Twenty-eight florins a month is a huge price to pay for a man to stand between you and the Wild.
Twenty-eight florins a month is nowhere near enough when a wyvern's jaws snap shut on your helmet in the hot stink of battle, and the beast starts to rip the head from your shoulders. But if standing and fighting is hard, leading a company of men - or worse, a company of mercenaries - against the smart, deadly creatures of the Wild is even harder.
It takes all the advantages of birth, training, and the luck of the devil to do it.
The Red Knight has all three, he has youth on his side, and he's determined to turn a profit. So when he hires his company out to protect an Abbess and her nunnery, it's just another job. The abbey is rich, the nuns are pretty, and the monster preying on them is nothing he can't deal with.
Only it's not just a job. It's going to be a war....
The Red Knight is the first book of The Traitor Son Cycle.
©2013 Miles Cameron (P)2013 Hachette Audio
tighten up the storyline and get a better outline
had potential but I really could not finish it
Magic system was well explained but still left mystery, combat was exceptional, lots of small stories within stories that came together beautifully in the end. Buying the second book after I finish.
This book had me hooked from start to finish. Unforgettable characters and don't even get me started on the battles. Highly detailed and I could see them in my mind. Miles Cameron is definitely a new favorite of mine.
Although quite a bit of new points of views from different characters it was still good... Because of all the jumping around on both the map and from person to person it makes it hard to follow and keep straight as you listen. The narrator is a very fast speaker and doesn't give that much of a pause in between thoughts.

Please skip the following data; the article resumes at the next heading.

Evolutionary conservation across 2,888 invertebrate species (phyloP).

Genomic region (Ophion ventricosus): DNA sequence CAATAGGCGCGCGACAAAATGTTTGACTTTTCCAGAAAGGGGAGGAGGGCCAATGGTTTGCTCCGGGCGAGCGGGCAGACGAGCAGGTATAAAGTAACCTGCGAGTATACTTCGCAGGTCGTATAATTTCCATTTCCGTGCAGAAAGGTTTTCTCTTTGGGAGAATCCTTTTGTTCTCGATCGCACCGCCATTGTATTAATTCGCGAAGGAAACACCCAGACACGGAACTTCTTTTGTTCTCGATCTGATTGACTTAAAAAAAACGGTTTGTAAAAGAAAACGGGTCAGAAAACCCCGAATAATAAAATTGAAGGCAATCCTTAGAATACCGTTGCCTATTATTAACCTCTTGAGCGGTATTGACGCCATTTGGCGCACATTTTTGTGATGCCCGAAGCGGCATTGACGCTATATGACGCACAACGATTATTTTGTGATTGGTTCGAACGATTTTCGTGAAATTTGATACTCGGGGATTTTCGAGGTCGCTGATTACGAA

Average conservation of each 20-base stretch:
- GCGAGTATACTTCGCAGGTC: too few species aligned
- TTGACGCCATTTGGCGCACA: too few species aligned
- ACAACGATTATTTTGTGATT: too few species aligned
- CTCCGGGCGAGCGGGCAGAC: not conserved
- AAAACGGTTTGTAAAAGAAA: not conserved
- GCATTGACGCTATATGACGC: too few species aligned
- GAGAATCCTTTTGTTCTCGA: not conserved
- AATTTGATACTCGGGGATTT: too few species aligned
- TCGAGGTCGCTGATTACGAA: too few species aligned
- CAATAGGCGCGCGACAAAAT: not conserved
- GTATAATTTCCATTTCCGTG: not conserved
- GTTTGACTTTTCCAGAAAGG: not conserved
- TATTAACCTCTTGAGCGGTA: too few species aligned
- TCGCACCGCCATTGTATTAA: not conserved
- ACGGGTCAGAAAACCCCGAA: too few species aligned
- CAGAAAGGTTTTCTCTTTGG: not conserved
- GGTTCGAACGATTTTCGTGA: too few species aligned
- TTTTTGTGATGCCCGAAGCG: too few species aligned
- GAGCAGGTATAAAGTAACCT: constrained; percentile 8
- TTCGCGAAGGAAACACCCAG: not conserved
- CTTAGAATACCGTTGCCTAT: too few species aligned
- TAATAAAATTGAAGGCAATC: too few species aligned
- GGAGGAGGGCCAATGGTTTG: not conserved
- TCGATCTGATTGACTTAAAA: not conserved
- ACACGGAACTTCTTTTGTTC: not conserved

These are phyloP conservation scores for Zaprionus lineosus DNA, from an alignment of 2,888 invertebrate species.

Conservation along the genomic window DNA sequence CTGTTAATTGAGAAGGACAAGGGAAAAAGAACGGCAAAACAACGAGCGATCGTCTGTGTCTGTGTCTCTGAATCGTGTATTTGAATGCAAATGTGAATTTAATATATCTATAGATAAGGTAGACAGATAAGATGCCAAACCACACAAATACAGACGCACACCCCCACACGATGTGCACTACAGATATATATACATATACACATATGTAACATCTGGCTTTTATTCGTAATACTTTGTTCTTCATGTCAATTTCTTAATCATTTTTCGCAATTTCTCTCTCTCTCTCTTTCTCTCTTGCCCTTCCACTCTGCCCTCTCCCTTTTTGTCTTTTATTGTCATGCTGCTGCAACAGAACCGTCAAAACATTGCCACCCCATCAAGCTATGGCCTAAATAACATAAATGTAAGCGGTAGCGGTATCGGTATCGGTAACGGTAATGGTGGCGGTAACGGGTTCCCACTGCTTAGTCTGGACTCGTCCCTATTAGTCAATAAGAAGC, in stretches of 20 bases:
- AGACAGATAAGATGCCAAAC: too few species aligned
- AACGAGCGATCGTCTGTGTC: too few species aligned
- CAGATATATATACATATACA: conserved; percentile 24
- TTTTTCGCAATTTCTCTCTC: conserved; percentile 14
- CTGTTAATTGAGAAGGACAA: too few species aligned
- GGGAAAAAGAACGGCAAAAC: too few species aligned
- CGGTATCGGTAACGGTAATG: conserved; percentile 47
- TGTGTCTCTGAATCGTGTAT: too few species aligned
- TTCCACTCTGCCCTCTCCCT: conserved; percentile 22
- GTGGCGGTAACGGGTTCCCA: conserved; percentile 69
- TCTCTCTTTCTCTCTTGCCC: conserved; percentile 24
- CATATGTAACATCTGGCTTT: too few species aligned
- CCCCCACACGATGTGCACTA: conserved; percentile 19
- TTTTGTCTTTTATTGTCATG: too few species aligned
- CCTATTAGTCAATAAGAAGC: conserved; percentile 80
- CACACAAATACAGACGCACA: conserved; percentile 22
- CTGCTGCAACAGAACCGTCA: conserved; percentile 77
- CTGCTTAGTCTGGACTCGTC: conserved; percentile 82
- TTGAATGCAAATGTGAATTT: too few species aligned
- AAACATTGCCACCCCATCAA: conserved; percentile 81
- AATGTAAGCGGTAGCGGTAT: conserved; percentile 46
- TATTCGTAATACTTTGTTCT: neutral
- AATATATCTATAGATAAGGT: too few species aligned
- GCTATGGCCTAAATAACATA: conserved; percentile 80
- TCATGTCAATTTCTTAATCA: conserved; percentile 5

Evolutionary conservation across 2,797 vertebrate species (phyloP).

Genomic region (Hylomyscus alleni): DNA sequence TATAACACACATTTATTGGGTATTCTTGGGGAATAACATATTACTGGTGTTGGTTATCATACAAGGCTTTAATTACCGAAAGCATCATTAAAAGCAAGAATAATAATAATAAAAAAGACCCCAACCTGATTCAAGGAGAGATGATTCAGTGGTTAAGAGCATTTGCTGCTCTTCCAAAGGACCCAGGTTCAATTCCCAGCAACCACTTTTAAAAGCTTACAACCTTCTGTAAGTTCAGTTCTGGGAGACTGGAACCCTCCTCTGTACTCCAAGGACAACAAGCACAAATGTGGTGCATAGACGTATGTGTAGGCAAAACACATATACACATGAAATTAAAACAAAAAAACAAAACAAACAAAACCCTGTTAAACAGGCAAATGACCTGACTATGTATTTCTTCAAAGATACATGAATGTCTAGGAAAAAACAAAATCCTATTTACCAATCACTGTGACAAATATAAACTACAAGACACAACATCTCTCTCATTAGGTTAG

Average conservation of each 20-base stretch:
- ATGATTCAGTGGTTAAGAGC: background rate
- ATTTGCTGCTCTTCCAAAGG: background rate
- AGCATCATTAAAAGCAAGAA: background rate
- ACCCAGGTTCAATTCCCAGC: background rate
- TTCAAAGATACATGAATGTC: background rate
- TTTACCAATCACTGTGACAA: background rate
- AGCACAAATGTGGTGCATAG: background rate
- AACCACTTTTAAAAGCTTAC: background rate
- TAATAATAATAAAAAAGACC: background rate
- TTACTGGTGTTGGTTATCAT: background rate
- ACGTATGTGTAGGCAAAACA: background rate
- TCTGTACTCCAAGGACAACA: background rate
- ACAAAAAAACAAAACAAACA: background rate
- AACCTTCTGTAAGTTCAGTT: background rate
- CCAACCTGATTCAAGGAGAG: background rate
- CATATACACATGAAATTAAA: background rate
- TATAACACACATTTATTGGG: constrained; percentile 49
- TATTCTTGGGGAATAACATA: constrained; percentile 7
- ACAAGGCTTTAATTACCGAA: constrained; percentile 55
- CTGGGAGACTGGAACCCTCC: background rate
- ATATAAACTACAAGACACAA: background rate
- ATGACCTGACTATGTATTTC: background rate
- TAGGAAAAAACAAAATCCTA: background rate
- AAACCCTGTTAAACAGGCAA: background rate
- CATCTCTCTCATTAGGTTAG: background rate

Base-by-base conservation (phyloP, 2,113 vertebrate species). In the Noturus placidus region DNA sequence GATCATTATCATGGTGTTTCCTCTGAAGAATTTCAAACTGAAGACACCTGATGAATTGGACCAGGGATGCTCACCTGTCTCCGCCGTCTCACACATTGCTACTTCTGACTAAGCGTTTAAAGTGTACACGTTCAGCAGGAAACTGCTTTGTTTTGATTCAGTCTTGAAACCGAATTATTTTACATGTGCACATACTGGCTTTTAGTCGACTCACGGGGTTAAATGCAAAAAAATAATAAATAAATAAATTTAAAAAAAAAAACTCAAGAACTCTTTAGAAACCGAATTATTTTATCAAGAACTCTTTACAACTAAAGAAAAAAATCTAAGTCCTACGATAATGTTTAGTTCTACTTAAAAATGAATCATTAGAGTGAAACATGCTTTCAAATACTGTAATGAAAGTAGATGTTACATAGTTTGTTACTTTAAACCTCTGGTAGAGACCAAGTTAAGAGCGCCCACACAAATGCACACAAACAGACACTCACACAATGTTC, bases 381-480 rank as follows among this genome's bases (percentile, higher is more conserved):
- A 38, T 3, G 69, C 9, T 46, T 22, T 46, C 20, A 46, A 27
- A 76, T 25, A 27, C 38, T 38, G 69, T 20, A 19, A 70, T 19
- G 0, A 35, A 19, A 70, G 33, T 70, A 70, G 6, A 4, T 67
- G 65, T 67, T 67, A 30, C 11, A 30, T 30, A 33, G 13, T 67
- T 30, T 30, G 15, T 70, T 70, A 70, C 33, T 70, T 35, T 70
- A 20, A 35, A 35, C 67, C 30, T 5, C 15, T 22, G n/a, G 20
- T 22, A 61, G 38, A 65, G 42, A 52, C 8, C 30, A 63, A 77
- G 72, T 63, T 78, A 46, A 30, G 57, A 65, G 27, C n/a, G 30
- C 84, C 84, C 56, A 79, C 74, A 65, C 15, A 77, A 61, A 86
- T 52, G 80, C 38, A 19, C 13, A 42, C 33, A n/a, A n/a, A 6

The book and premise are good although is some parts it kind of hard to keep track of who their talking about at any given time. The premise is quite different from most epic fantasy books I have been use to. I'm Jordan, Sanderson fan. There are a few more but you get the idea.
Very tough to get into. The author switches from 2-3 dozen points of view randomly as the book starts. Sometimes from the "hero's" point and then to the villain and then on to a random village with a caged bear from the "wild" where you hear the events described from different points of view including the bear's view. Some of these switches are only a few sentences long. Many may be the one and only time that anything is told from that point of view.
Despite the "I want this made into a movie" style of writing, the core storyline is not too bad. Typical quasi good vs quasi bad bad guys plot. You're well past 8 hours before you begin to pull out an overaching storyline. Up to that point it feels like you're just listening to random scenes. The 2nd half of the book (about 15 hrs) is basically a series of battles at different places and points of view.
Debating whether to get the 2nd book. It if picked up in a similar fashion as the way book 1 ended, that would be OK. If it repeats the way the 1st one started, ugh.
I love fantasy and with children I rarely have time to read anymore. So I love listening to books while doing mundane tasks. but even they take some attention. That being said this book was full of action but lacking in plot. For me without a good plot all the action is senseless. Most of the characters were descent but it to me was to black and white. I found my self drifting off far to much, mostly because I realized if I did I wouldn't miss out on really anything of importance. To me the over chivalry was a bit taxing as well. it wasn't horrible but it was very far from the best and I have been through well over a hundred fantasy books. it won't be something I remember nor will it be something I'd listen or read again. But I will get the next book not so much out of curiosity but because unless it's terrible I like to finish what I start in book series.
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